The challenges are testing not only the young government but also the compromise between secular and Islamist parties that is at the heart of Tunisia’s inchoate political system and is frequently held up as a model for the Arab world. Talk of Tunisia’s success is frequently attributed to its relatively peaceful transition, especially set against the violent struggles of other countries in the region, including Syria, Yemen and neighboring Libya. That contrast often overlooks an arduous road that began in December 2010, when a Tunisian fruit vendor named Mohammed Bouazizi lit himself on fire, in an act of despair that resonated throughout the Arab world.

 

Days after Mr. Bouazizi died in January 2011, mass protests forced Mr. Ben Ali into exile. The Islamist Ennahda Party won the most votes in parliamentary elections that October but fell short of a majority. The group promised that its own Islamist program would not overwhelm the country’s deeply ingrained secular politics, and it also promised to build, as one Ennhada official put it, a “charismatic, democratic system.”

 

But a backlash against Ennahda paralleled events in Egypt, where huge demonstrations led to a military coup in 2013 against the year-old government of President Mohamed Morsi, a leader of the Muslim Brotherhood, now banned.

 

The four groups honored with the Nobel Peace Prize on Friday helped Tunisia avert the civil strife that led to hundreds of deaths in Egypt. They helped Tunisia negotiate its way through the most serious threat to its nascent transition: the crisis that followed the assassinations of two opposition politicians, Chokri Belaid and Mohamed Brahmi, in 2013. Giant protests that summer threatened to topple the Ennahda-led government. But the Islamists refused to cede power until they completed their mandate to pass a new Constitution. The impasse began to destabilize the country as the government grappled with jihadist militancy, popular unrest and strikes, and a worsening economy.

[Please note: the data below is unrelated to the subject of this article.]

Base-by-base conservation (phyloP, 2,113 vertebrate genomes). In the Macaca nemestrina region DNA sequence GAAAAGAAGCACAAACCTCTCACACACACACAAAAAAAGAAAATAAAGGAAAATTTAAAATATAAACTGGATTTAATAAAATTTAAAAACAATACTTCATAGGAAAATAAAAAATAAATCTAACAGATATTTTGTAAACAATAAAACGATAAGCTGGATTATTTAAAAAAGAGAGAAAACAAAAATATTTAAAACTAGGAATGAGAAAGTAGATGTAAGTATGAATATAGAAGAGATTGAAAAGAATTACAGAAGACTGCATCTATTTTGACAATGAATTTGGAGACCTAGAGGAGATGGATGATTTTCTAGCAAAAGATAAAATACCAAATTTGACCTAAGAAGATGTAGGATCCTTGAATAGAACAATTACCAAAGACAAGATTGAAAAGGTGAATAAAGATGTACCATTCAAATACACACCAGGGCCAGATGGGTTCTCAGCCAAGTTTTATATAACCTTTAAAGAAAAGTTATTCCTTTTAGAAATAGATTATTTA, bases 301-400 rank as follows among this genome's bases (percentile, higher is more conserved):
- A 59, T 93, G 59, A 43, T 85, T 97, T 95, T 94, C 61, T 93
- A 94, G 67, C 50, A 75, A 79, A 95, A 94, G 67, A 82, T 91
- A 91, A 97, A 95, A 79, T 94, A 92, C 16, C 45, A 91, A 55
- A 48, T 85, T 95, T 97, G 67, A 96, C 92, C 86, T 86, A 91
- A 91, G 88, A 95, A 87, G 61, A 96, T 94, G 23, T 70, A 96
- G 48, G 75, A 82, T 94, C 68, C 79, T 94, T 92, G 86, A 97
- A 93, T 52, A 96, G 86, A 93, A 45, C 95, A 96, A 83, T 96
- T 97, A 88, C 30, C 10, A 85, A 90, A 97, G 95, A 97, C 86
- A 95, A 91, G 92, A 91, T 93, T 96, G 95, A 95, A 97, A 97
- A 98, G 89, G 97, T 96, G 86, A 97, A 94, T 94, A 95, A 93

After months of sometimes heated negotiations, a deal, concluded in December 2013, forged a new contract between the political parties, including a timetable for a democratic transition. The Islamist government agreed to step down and hand power to a caretaker government that would oversee the holding of parliamentary and presidential elections in October and November 2014. The adoption of the Constitution, in January 2014, was seen as a high point in the transition, producing a charter forged from robust debates between Tunisia’s disparate political currents, and that enshrined democratic principles and a separation of powers.

 

Compromises by two men — Rached Ghannouchi, the leader of the Islamist Ennahda party, and Beji Caid Essebsi, one of the founders of the secularist Nidaa Tounes party, and Tunisia’s current president — ended the impasse, analysts say. Despite that achievement, the basis of their compromise remains fragile: “It is very much a consensus from the top — often against elements of their base,” said Issandr El Amrani, who oversees the North Africa Project for the International Crisis Group. As both leaders manage the pressures from within their own ranks, the government has been criticized for lacking a sense of direction and dynamism as well as for failing to tackle urgent issues, Mr. Amrani said. “This worries people.”…

 

The Parliament member who survived the assassination attempt on Thursday, Ridha Charfeddine, 63, is a member of Nidaa Tounes and also a prominent businessman who owns a soccer team. The gunmen, riding in the back seat of a white car, attacked him in an industrial section of Sousse, on Tunisia’s eastern coast, according to the Interior Ministry. Sousse is the same beachside town where a 23-year-old Tunisian gunman slaughtered 38 people, mostly British tourists, in June. It was Tunisia’s worst terrorist attack in living memory. “This is not an isolated incident,” Mohsen Marzouk, the general secretary of Nidaa Tounes, said in an interview with a local radio station after the gunfire. He said the gunmen belonged to an organized movement, but he did not identify it.

 

As the political violence and jihadist attacks have unnerved the public, they have also given rise to fears about the state’s reaction. The police have reasserted themselves in response to the attacks, despite growing reports of human rights abuses and a lack of coherent strategy to reform the security services, Mr. Amrani said. In the aftermath of the attack on the tourists in Sousse, the government also started closing dozens of mosques — prompting concern that Mr. Essebsi’s secular government, with its strong connections to the old dictatorship, was reviving the crackdowns on Islamists that occurred during Mr. Ben Ali’s rule. The government closed at least 80 mosques, though none of them had any connection to the gunman in Sousse, officials said.                                               

 

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On Topic

 

America’s Failed Foreign Policy: Margaret Wente, National Post, Oct. 20, 2015—U.S. President Barack Obama’s decision to maintain American troops in Afghanistan was the correct move made under difficult circumstances.

Obama Deploys Troops to Cameroon to Fight Boko Haram: Frances Martel, Breitbart, Oct. 15, 2015 —President Obama announced Wednesday that 300 U.S. troops will be deployed to Cameroon to fight the ISIS-affiliated Boko Haram terrorist group.